David C. Twedt, DVM, DACVIM
The identification of abnormal liver enzymes usually indicates liver damage but rarely provides a diagnosis or etiology. Abnormal liver enzymes are common and in a study of 1,022 blood samples taken from both healthy and sick dogs and cats, one diagnostic laboratory found 39% had ALP increases and 17% had ALT increases. Some of those animals may have had primary liver disease but likely most had secondary liver involvement from a primary non-hepatic disorder. As a clinician it is also difficult to know how to proceed when presented with a patient having abnormal liver enzymes but no clinical signs. It is important to remember that the liver has a great reserve capacity and often signs of liver disease do not occur until the liver damage is advanced.
Tests of Hepatocellular Injury
Increases in either alanine aminotransferase (ALT) or aspartate aminotransferase activity (AST) indicate hepatocellular membrane damage with leakage of these enzymes. This could be due to death of the hepatocyte or from hepatocyte degeneration where the membrane becomes permeable. Conceptually ALT and AST should be thought of as hepatocellular "leakage" enzymes. Subsequent to an acute, diffuse injury, the magnitude of increase crudely reflects the number of affected hepatocytes. The plasma half-life of ALT activity is about 2.5 days (60 hours) in dogs; however, concentrations may take days to weeks to decrease following an acute insult to the liver. Persistent elevations or increase over weeks is characteristic of chronic hepatitis in the dog or other chronic long standing damage. As a general rule, ALT increases should be investigated when they are greater than twice normal or persistently abnormal over weeks to months. Hepatic AST is located predominately in hepatocyte mitochondria (80%) but is also soluble in the cytoplasm. Because of the mitochondrial location, AST elevations are more sensitive for liver disease than ALT and reflect more significant cell damage. On the other hand, AST is less specific than ALT because of the presence in other tissues.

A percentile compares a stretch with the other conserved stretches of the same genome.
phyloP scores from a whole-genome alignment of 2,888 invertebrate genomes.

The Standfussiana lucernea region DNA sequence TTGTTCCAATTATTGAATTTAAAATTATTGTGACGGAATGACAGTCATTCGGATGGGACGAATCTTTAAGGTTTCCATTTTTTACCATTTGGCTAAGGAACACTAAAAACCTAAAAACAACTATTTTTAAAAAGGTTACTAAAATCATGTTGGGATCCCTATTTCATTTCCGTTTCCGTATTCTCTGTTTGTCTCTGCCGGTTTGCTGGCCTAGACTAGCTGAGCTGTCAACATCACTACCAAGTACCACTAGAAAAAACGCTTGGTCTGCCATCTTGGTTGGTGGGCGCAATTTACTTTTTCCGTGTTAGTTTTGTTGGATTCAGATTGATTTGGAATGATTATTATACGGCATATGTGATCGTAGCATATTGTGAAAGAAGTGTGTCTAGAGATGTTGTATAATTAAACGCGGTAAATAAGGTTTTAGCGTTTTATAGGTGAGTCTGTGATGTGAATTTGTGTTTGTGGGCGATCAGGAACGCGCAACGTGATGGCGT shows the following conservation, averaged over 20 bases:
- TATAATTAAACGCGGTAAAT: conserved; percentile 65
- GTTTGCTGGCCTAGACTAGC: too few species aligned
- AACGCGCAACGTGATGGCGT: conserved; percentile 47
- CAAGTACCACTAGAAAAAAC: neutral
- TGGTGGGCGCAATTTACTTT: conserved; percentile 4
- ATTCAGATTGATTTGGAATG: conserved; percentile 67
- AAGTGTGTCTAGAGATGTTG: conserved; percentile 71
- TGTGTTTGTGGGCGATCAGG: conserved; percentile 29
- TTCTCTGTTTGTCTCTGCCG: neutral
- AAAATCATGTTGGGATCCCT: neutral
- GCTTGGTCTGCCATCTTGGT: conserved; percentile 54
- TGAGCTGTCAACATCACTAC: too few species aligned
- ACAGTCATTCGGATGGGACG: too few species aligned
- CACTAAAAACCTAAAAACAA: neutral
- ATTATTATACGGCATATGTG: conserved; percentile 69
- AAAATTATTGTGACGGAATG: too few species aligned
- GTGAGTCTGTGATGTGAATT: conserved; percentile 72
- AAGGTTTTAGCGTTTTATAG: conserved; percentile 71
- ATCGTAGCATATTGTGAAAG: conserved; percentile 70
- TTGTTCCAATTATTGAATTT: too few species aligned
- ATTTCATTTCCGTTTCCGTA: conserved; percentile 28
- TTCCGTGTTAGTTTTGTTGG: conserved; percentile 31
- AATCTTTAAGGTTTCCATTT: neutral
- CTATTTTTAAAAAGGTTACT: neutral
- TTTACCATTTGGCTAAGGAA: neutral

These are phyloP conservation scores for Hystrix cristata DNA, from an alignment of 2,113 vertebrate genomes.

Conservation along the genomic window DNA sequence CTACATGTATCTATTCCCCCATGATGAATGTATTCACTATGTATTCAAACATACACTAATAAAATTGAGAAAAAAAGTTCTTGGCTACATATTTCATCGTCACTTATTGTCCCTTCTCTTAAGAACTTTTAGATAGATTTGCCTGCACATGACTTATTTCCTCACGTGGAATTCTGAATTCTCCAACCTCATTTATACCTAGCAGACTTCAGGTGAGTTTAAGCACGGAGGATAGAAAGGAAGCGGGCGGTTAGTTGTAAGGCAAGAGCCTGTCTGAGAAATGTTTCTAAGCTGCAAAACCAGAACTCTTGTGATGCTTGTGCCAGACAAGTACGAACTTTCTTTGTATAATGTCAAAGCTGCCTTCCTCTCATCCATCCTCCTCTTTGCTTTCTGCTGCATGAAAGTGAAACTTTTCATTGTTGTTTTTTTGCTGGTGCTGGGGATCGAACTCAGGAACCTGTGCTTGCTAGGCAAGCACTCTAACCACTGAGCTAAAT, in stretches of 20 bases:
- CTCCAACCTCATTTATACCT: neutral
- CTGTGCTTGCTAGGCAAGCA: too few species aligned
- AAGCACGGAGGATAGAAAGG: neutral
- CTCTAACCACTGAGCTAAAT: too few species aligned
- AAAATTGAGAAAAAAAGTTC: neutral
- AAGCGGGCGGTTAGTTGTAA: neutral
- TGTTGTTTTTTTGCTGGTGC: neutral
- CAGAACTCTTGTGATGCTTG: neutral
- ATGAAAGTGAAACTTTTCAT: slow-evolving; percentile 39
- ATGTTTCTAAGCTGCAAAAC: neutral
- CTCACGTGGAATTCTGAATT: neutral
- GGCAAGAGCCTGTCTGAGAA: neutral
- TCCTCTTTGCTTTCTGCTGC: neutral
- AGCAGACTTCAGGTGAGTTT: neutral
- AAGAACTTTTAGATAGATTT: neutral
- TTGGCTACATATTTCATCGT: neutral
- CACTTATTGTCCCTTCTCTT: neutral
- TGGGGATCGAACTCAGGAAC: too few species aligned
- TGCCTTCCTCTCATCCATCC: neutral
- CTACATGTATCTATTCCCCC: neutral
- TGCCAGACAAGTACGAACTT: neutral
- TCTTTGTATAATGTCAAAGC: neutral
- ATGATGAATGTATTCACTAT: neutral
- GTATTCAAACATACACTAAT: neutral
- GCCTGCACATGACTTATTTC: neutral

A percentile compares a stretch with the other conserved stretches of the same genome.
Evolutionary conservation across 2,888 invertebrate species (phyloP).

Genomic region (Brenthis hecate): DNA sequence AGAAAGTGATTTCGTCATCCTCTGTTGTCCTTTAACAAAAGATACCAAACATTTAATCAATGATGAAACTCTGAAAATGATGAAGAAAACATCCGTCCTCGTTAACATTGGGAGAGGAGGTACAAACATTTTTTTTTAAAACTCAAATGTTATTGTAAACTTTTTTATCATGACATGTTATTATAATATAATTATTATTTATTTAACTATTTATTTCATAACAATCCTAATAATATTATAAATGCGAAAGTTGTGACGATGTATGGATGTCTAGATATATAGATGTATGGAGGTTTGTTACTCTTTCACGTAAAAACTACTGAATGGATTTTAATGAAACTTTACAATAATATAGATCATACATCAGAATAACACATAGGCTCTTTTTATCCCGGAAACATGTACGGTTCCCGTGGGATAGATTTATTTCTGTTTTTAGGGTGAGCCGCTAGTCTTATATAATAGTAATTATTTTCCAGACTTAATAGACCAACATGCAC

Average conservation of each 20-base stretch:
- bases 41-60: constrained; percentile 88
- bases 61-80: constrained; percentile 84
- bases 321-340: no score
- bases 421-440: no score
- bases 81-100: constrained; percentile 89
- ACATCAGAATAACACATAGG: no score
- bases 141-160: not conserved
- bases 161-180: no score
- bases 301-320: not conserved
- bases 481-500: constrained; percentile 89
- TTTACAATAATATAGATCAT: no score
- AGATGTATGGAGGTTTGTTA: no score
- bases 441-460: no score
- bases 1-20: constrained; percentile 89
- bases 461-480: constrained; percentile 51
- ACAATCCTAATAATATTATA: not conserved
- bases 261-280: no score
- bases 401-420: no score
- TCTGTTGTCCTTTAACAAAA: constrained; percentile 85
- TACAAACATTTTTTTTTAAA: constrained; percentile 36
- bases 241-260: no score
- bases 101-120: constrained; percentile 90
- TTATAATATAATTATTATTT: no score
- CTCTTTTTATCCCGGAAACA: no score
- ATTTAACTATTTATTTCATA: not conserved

Following an acute injury resulting in a moderate-to-marked increase in the serum ALT and AST concentrations, due to their difference in plasma half- life, the serum AST will return to normal more rapidly (hours to days) than the serum ALT (days). Drugs such as phenobarbital and corticosteroids both can cause increases in ALT and AST.
Tests of Cholestasis and Drug Induction